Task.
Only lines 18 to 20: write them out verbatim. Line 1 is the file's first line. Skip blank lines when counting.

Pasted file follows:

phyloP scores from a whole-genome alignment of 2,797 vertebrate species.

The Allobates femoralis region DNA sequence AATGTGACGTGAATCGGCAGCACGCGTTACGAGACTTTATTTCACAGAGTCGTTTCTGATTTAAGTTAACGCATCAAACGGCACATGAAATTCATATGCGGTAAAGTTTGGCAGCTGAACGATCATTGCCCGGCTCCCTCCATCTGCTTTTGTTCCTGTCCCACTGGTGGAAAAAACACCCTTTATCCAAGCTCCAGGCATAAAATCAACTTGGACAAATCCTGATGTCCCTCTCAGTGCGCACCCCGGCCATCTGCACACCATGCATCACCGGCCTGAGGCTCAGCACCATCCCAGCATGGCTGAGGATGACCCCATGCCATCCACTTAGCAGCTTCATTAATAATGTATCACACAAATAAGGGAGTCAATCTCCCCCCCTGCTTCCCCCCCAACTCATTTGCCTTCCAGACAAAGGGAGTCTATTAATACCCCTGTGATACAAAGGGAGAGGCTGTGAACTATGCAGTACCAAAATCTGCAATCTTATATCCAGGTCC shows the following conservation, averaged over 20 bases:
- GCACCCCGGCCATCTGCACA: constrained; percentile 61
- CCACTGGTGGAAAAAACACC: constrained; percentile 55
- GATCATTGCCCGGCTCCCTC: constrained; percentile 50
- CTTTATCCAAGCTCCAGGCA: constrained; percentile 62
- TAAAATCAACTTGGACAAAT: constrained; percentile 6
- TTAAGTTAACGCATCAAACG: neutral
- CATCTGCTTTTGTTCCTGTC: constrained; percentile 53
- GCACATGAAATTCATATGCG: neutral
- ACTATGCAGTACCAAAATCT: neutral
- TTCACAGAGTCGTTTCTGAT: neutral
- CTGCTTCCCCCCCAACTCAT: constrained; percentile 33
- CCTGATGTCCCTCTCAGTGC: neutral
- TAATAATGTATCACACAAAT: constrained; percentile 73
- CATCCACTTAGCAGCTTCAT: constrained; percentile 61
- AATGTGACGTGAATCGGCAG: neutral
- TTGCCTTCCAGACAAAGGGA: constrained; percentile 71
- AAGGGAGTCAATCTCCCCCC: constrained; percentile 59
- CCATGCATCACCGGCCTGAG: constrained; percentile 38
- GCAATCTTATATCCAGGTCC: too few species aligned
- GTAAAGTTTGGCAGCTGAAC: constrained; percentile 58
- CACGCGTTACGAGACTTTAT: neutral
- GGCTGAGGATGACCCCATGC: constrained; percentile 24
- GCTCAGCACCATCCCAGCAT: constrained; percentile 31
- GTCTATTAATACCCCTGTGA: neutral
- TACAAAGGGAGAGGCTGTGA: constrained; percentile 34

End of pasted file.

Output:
- TTGCCTTCCAGACAAAGGGA: constrained; percentile 71
- AAGGGAGTCAATCTCCCCCC: constrained; percentile 59
- CCATGCATCACCGGCCTGAG: constrained; percentile 38